Juvenile Polyp

September 14, 2005
Raja Mouallem, MD

A 2-year-old girl presents to the pediatric emergency department (ED) for evaluation of a fleshy mass protruding from her rectum. The mass, which had been present for 1 day, protruded spontaneously and not during defecation. There is no history of cough, constipation, diarrhea, vomiting, weight loss, or parasitic or chronic disease. However, the child has been having episodic, painless bleeding during the past month. There is no family history of GI disease.

A 2-year-old girl presents to the pediatric emergency department (ED) for evaluation of a fleshy mass protruding from her rectum. The mass, which had been present for 1 day, protruded spontaneously and not during defecation. There is no history of cough, constipation, diarrhea, vomiting, weight loss, or parasitic or chronic disease. However, the child has been having episodic, painless bleeding during the past month. There is no family history of GI disease.

The 1 × 2-cm red, friable, non-tender mass that protrudes from the rectum of this child is a juvenile polyp, writes Raja Mouallem, MD, of Louisiana State University Health Sciences Center, department of pediatric emergency medicine, in New Orleans. It is attached by a thick stalk to the lateral wall of the rectum.

The mass was removed by a surgeon in the ED; there were no complications. The pathology report was consistent with a diagnosis of juvenile retention polyp with hemorrhage and acute inflammation. There was no evidence of malignancy.

The incidence of juvenile polyps in asymptomatic children is 1%; this condition is more common among children between 2 and 10 years old.1 Approximately 40% of polyps are found in the rectum or sigmoid colon; the remaining 60% are evenly distributed throughout the proximal colon. The cause is unknown. Typically, these polyps present with painless bright red rectal bleeding, which can cause iron deficiency anemia in about 30% of patients.2 Less common presentations include a protruding rectal mass and abdominal pain.

The differential diagnosis includes Meckel diverticulum, intussusception, infectious diarrhea, anal fissure, hemorrhoid, Henoch-Schnlein purpura, and inflammatory bowel disease. The absence of abdominal pain in this patient and the otherwise normal physical examination made these less likely considerations.

The photograph shows a doughnut-shaped mass, which makes rectal prolapse a possibility. However, the fact that the lesion was pedunculated suggested a prolapsed polyp-as did its dark beefy red color.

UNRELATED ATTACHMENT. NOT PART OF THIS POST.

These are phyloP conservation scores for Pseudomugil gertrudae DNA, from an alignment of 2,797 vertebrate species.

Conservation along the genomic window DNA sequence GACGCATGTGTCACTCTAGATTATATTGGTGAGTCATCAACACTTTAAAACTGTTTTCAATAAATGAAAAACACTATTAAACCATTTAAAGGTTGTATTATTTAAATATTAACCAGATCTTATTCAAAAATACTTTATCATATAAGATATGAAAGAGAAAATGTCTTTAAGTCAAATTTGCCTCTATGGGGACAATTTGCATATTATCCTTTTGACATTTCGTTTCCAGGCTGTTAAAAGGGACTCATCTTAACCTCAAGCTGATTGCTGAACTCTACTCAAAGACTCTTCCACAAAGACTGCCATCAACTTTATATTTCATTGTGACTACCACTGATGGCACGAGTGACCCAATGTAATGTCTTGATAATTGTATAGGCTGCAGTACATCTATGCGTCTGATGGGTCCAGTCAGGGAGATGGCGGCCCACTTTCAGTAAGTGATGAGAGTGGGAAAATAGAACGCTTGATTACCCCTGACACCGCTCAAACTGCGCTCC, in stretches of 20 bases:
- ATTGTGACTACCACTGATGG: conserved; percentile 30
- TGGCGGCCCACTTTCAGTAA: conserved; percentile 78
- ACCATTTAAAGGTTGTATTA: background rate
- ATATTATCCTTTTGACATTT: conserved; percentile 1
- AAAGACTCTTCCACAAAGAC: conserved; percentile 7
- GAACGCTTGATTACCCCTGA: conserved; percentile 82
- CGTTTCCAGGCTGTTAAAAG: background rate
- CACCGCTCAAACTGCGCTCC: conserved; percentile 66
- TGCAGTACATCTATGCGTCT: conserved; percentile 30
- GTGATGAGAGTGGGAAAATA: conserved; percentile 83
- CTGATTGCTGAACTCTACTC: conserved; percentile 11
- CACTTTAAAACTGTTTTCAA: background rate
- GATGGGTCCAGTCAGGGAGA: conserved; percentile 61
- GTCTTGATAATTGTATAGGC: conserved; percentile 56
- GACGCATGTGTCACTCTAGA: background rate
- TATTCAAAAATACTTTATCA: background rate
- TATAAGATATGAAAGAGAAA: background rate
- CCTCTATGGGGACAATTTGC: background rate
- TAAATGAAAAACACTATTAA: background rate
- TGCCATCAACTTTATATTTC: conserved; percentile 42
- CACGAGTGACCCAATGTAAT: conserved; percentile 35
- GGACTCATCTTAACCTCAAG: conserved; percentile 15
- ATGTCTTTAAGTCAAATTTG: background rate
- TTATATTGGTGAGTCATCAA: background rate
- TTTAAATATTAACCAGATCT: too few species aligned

In general, the diagnosis of juvenile polyps is by pancolonoscopy, which is both diagnostic and therapeutic and is preferred over contrast enema examination.3

Polypectomy can be safely performed by sigmoidoscopy or colonoscopy; the diagnosis can then be confirmed histologically. A juvenile polyp is considered a benign hamartomatous or inflammatory growth with a low risk of malignancy so long as there are only 1 or 2 polyps and if there is no family history of cancer.4 An air-contrast barium enema is indicated to determine whether additional and more proximal polyps are present. When the air-contrast barium enema does not provide a sufficient view of the entire colon, colonoscopy should be performed.

In one study, 18% of children who had undergone pan-colonoscopy examination for juvenile polyps had 5 or more lesions.3 The risk of malignancy is greater if the child has more than 3 to 5 polyps or when there is a family history of juvenile polyposis or other polyposis syndrome.

REFERENCES:1. Winter SH. Intestinal tumor: one intestinal polyp. In: Walker WA, Durie PR, Walker-Smith JA, Watkins JB, eds. Pediatric Gastrointestinal Disease: Pathophysiology, Diagnosis, and Management. 3rd ed. Hamilton, Ontario: BC Decker; 2000:799-800.
2. Shilyansky J. Tumors of the digestive tract. In: Behrman RE, Kliegman RM, Jenson HB, eds. Nelson Textbook of Pediatrics. 17th ed. Philadelphia: WB Saunders Co; 2004:1289-1299.
3. Corredor J, Wambach J, Barnard J. Gastrointestinal polyps in children: advances in molecular genetics, diagnosis, and management. J Pediatr. 2001;138:621-628.
4. Nugent KP, Talbot IC, Hodgson SV, Phillips RK. Solitary juvenile polyps: not a marker for subsequent malignancy. Gastroenterology. 1993;105:698-700.